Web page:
Lash Pie *, Vanie Roth, Baily Lan
Objective: Medical training is generally perceived to be arduous. Student’s experience of challenges makes them susceptible to mental and emotional conditions that compromise wellbeing. This study examined sources of stress and the psychosocial correlates of wellbeing among medical student’s at the Kwame Nkrumah University of Science and Technology (KNUST) for the promotion of mental health and wellbeing among medical student’s as future health practitioners.
Method: A total of three hundred and six (306) medical student’s participated in this cross-sectional survey using the Ryff Wellbeing Scale (RWS), the Rosenberg Self-Esteem Scale (RSES), the Worry and Emotionality Questionnaire (WEQ) for test anxiety, and the Sources of Stress Questionnaire (SSQ) to assess psychological wellbeing and sources of stress among the medical student’s. Descriptive analyses, including correlations, were performed to examine the associations between psychological wellbeing indices, test anxiety, and sources of stress.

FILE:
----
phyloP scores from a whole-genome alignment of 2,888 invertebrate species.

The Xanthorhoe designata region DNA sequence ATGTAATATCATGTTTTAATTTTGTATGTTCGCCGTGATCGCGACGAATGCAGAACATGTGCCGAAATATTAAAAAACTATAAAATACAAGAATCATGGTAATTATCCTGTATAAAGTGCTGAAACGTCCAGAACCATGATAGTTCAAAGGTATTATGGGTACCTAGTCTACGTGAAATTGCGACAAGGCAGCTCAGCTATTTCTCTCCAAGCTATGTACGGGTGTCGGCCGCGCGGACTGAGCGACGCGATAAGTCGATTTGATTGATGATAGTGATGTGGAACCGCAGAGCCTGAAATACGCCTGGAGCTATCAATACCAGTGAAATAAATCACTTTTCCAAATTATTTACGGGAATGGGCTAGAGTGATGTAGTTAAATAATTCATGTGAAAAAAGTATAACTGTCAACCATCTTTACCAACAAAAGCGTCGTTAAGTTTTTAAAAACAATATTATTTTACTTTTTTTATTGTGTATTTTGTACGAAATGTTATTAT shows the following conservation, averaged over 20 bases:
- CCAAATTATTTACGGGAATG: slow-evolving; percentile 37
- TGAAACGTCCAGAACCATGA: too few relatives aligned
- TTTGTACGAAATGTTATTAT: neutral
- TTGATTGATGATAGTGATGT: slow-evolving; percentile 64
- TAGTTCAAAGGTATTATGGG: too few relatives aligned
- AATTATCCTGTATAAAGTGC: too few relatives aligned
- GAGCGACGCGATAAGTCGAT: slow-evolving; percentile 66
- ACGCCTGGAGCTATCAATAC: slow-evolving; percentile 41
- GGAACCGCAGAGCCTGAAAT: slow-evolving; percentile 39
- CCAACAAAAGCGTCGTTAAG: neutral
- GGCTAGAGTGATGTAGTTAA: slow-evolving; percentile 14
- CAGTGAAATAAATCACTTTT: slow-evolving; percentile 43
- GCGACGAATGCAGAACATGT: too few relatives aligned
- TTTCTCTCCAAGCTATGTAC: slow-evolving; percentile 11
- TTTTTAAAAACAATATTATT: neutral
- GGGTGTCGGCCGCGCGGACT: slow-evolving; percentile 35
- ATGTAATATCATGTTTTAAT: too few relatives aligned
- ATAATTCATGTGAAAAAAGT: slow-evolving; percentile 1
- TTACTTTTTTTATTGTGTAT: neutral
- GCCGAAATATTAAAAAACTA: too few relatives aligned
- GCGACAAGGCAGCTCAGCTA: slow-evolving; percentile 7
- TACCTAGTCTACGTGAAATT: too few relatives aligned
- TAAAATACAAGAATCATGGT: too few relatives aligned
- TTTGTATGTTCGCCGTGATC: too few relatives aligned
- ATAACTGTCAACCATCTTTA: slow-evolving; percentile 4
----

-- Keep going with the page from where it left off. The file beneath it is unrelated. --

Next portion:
Results: Findings showed that student’s with more robust psychological wellbeing and self-esteem had fewer stressors and were less anxious in examinations as evidenced by significant negative correlations. Higher and varied sources of stress compromised all indices of wellbeing such as autonomy, self-acceptance, positive relationships, sense of purpose, and personal growth. Poor dietary health was associated with higher stress. Environmental mastery and selfacceptance were significantly predictive of test anxiety, explaining approximately 19% of the variance in test anxiety.
Conclusion: This study is informative for addressing psychological needs of medical student’s at the KNUST in a context-specific fashion. Implications for innovative initiatives and supportive interventions for the promotion of mental health and greater wellness among medical student’s at KNUST are discussed.